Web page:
Theodish Thoughts

Musings on Theodism, religion, mythology, history, and contemporary Heathenry

Month: September 2008

New blood

Swain Wodening made an interesting observation on his blog the other day. He notes that in the last ten years, Heathenry as a whole has not really improved its situation, in terms of organization, material resources, and so forth. His general point is that we as Heathens (whether that means Ásatrú, Théodish Belief, or something else) need to _do_ things, as opposed to merely _talking_ about things:

For there to be hofs and sacred sites, they must be founded by someone. For fellowships to grow we must overcome our fears of being open about our beliefs. And most of all we must be doers and not thinkers. It is easy to think about founding an ealh for example. It is much harder to set about building one.

It’s an excellent point, as far as it goes, and I cannot quibble with it. I can only add to and emphasize it.

I would say that the things he speaks of (and I should point out he’s not alone in this; to take but one example the Heathen Nation email list was established essentially because a number of Ásatrúar felt the same thing) require three things:

Action from those who are already Heathen
New Heathens

Swain touched on the first point, and the third comes naturally from the second. I want to go into a little depth on that second point.

There are two ways that religions grow. Births and conversions. Depending on the size of the particular population, one or the other will be more significant. In small populations, conversions will drive growth; in large populations, births will do so. Heathenry is, frankly, a small population.

In short, we need converts.

That’s not to say that Heathens should not have kids, and educate them in the Heathen faith; far from it. But it is a realization that doing so is not the primary key to growth. We must actively seek converts, both from within the neo-pagan community and the broader community-at-large. Many Heathens have an aversion to doing so, based on their previous experience with Christian proselytizing.

It’s common to say that “word of mouth” is enough. Or that “the Gods will lead those whom They want to the faith.” People were saying those things ten years ago, and they’ll be saying them ten years from now. And Heathenry will remain where it is today, where it was ten years ago. We must change that mindset amongst ourselves.

It goes beyond merely wearing a Thor’s Hammer and being helpfully informative if someone happens to ask what it means. We have a genuinely different and superior faith to share, and it does our neighbors and children a genuine disservice if we do not at the very least let them know our option exists.

According to the 2008 Pew Research Center study on religion, 28% of Americans have changed their religious affiliation from the one they were raised in. There is genuine hunger in America today for alternatives to the “mainstream” religions, and that number is a reflection of that fact. Heathenry needs to be tapping into that trend, and it is not doing so.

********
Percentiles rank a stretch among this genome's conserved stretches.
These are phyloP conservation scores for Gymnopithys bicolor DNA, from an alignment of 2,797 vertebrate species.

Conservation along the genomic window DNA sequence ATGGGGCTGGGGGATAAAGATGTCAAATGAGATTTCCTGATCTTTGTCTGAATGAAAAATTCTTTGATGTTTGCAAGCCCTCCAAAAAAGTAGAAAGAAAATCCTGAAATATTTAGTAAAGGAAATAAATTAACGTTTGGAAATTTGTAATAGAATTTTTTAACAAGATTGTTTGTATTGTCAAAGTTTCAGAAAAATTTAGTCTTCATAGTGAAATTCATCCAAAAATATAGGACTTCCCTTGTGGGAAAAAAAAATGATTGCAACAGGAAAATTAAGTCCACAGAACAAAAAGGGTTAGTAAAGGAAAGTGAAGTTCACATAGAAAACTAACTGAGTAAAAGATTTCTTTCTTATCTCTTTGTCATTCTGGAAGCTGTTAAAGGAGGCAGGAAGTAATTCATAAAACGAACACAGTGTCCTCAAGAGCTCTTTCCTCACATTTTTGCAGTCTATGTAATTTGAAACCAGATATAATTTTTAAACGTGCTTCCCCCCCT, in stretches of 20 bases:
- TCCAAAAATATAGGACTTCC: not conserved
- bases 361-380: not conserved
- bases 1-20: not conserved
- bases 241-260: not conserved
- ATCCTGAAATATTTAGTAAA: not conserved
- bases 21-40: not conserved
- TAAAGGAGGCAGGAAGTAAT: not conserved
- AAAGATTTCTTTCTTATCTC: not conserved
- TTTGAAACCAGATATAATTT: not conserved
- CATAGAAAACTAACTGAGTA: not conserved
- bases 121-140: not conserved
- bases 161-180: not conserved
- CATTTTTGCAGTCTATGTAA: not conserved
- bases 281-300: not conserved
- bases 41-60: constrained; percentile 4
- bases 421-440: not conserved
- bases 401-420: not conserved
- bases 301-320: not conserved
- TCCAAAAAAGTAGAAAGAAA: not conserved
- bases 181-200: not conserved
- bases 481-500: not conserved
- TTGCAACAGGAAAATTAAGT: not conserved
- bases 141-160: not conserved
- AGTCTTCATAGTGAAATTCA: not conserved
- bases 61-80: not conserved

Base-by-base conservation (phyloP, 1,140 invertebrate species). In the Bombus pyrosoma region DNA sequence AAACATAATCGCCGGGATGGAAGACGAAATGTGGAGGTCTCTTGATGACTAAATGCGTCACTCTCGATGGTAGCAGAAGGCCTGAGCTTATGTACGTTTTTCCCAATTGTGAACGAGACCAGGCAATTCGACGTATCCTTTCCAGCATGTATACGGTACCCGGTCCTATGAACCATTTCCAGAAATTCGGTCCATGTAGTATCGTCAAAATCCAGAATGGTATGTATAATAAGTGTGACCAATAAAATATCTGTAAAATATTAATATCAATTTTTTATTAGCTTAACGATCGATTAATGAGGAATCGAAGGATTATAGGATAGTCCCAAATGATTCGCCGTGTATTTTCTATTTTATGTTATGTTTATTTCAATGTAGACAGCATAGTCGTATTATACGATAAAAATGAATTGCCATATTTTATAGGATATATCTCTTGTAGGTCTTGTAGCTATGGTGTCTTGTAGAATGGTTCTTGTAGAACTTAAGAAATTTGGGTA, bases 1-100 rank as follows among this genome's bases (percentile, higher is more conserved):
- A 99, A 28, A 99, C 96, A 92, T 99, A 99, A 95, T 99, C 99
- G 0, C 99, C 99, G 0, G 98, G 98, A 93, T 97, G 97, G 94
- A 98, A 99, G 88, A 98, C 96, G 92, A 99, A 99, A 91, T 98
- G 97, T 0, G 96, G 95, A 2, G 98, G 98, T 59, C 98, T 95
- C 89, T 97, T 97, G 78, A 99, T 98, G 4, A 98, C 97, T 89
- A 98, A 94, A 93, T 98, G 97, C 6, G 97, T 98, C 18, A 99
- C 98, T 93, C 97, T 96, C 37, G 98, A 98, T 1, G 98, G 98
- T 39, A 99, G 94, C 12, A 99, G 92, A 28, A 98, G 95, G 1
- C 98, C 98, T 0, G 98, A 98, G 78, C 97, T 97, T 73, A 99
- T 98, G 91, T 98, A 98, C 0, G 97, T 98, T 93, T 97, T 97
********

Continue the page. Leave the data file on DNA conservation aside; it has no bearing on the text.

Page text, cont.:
Make your presence known! Get tables at local events (especially non-pagan events), and have literature– good literature– to hand out. Have a constant stream of events planned (monthly at a minimum), so that if you do find an interested prospect, you can say “We’re doing something in a week and a half, and you’re welcome to join us.” Have learning opportunities aplenty, and a website is not enough. Face to face contact is key. Our tribal organization (whether its via kindreds or theods) is our great strength; we have a perfect solution to the feelings of disassociation that modern society produces.

With numbers will come money to buy land and build hofs and all the rest. But we won’t get those numbers just relying on our own devices. We need to bring in new blood, and I believe what we have to offer is so superior, given today’s social pressures and climate, that we have a positive duty to spread the word.

It’s not proselytizing. It’s outreach. And it works.

Genealogy update

I knew that, through my mother’s line, I could trace a line ultimately to Penda, the last pagan king of Mercia. I’m still working on documenting that person-by-person, but in the meantime, courtesy of, I have documented two ancestors of Norman extraction that crossed the channel with William the Conqueror.

The farthest back I’ve gone so far is Ranulf de Bayeaux, born in 1018. I’ll be able to delve farther back than that, I’m sure, but to be able to say that I can trace at least a portion of me lineage back 990 years is just jaw-dropping to me.

A Funny Thing Happened On The Way to the Fórn

Every Thursday (which, for those in the know, actually starts at what the modern time-keepers call Wednesday night, since days go dusk-to-dusk), I make an offering to my god-post, carved in the image of Thor, to give thanks to the Aesir and Alfar for what They do for myself and my family.

Well, I did so tonight as I usually do, and as I was winding it up, I noticed something moving immediately to my right. It was low to the ground, but long, and white or silver-gray in color. It was most certainly not the local groundhog, which is both much darker in color and very shy around people. This thing kept coming towards me despite my raising my voice (hoping to avoid a meeting with some sort of predator).

Thinking about it, and remembering the image of what I saw, it definitely could have been a fox.

Now, I’m the last person to go around ascribing supernatural causes to things that could be perfectly natural. But my fetch is a fox, and this thing did not act like a wild animal would normally act around a human.

I’ll pay attention to my dreams tonight, that’s for sure.

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